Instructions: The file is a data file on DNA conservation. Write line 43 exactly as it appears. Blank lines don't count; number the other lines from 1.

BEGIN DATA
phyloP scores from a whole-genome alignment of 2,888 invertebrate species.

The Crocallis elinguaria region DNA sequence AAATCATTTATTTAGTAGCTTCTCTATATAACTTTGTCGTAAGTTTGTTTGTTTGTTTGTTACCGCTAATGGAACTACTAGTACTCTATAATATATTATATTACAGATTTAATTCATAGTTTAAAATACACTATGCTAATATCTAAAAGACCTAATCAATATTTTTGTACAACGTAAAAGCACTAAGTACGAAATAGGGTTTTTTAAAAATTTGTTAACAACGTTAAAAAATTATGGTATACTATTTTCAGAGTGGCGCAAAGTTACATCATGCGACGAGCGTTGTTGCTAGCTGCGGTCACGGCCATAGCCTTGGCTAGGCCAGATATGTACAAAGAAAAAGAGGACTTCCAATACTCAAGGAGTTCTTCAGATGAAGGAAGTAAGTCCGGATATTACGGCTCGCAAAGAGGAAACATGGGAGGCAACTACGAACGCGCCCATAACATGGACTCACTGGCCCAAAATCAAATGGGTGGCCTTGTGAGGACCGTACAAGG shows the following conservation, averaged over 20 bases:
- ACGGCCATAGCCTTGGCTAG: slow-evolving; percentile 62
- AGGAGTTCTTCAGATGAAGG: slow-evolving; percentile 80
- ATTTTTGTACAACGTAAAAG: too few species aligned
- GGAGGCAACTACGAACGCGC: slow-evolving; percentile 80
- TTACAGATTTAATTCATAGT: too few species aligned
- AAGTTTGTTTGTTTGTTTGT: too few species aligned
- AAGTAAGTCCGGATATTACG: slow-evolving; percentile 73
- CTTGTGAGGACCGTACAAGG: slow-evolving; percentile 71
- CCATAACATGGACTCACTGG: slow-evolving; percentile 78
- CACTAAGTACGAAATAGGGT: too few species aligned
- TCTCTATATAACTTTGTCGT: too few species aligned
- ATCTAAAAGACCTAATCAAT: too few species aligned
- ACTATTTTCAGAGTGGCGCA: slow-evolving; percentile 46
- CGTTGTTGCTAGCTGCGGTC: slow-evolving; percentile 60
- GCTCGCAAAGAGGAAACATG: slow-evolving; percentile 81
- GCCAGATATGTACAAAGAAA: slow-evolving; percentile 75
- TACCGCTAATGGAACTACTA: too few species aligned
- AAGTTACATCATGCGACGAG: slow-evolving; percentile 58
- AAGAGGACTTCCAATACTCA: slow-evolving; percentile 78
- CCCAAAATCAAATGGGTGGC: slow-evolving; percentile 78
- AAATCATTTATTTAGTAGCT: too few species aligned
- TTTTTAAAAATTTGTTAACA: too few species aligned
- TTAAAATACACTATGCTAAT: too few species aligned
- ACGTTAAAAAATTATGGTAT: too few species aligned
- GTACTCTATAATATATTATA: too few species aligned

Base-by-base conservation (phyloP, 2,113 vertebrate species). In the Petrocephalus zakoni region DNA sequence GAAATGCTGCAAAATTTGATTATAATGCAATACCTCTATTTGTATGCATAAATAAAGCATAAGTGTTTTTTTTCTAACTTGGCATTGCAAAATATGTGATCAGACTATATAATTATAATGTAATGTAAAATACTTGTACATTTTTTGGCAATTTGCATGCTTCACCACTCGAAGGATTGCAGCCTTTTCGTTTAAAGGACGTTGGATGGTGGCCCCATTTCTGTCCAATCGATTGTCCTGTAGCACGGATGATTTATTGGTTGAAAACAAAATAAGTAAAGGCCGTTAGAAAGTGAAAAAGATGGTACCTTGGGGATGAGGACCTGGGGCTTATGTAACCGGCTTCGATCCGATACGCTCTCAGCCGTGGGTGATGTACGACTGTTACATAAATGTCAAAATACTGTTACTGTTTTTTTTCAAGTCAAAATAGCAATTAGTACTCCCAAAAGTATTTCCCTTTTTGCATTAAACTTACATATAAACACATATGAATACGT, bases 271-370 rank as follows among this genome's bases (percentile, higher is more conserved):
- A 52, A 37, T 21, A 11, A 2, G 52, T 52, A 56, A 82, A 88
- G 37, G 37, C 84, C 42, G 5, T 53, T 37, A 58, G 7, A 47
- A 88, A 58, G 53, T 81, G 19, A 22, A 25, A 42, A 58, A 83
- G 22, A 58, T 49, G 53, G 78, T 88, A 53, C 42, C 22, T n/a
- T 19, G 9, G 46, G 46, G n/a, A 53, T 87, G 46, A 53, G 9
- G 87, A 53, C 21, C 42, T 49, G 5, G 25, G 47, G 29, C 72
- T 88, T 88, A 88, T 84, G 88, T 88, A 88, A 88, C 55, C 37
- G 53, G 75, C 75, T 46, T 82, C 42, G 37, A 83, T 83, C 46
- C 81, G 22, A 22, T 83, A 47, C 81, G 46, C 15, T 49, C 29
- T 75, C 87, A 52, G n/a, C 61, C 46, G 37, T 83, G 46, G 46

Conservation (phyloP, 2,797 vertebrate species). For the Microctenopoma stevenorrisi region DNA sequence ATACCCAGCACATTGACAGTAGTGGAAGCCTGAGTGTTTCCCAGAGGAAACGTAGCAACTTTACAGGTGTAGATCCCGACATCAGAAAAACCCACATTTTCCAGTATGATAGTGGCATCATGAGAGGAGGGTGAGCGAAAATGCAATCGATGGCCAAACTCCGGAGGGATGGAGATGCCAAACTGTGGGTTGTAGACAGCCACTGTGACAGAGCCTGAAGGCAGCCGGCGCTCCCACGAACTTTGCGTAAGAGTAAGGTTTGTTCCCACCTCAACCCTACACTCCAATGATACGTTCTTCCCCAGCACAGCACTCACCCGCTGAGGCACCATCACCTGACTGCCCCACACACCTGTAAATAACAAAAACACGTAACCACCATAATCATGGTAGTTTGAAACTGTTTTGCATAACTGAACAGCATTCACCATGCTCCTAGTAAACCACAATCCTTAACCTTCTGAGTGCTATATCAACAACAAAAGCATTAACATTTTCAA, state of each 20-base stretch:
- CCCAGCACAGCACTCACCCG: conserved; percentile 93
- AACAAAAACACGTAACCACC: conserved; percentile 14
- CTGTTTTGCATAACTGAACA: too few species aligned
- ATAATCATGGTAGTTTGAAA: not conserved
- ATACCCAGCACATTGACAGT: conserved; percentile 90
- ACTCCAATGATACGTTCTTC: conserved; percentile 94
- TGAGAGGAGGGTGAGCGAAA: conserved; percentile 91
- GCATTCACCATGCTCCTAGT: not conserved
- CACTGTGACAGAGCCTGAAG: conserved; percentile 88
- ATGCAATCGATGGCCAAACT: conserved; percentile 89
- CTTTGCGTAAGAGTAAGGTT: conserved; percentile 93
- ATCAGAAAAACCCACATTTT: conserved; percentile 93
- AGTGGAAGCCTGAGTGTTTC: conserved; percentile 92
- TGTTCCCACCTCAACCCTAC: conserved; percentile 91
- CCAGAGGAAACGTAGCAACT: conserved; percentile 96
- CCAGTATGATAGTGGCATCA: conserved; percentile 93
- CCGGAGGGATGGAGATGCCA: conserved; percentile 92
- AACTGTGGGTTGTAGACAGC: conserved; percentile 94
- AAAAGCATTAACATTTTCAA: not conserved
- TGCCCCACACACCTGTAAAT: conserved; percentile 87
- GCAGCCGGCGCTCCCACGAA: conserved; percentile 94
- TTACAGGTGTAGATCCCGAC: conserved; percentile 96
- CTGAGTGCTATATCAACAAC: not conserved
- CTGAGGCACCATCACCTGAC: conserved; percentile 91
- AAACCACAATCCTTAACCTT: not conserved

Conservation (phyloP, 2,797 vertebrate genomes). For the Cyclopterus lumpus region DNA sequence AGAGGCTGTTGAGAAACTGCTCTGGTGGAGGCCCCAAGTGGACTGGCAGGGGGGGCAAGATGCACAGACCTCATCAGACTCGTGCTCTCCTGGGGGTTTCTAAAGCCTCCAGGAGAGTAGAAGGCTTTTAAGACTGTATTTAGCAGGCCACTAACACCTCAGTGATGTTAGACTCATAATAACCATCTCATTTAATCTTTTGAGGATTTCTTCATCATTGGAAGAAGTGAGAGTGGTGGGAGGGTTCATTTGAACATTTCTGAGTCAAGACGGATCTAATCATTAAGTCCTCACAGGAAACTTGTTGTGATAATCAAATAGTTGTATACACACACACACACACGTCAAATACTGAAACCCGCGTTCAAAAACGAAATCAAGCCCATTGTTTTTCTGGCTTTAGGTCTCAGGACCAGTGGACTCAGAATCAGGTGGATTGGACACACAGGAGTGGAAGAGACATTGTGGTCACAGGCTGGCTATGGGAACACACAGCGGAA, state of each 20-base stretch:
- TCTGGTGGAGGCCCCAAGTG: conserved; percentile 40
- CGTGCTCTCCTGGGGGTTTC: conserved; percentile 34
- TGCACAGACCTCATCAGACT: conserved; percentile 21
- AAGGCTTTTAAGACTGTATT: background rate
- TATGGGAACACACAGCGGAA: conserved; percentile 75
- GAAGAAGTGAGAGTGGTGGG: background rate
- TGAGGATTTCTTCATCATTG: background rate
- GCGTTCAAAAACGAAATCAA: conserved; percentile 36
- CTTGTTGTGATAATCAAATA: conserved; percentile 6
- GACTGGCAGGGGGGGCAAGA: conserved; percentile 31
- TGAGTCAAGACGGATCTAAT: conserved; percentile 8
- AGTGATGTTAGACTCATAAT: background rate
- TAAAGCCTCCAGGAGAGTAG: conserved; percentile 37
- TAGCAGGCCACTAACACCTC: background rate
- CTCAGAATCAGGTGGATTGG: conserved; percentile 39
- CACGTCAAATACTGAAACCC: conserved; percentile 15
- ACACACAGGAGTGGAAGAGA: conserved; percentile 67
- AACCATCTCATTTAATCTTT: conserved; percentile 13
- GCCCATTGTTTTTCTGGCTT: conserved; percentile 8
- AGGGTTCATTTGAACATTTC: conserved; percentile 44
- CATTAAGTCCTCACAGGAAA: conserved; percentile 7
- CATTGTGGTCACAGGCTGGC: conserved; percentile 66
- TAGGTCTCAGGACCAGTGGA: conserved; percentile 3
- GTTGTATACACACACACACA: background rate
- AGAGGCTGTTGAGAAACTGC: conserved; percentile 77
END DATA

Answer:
- ATAATCATGGTAGTTTGAAA: not conserved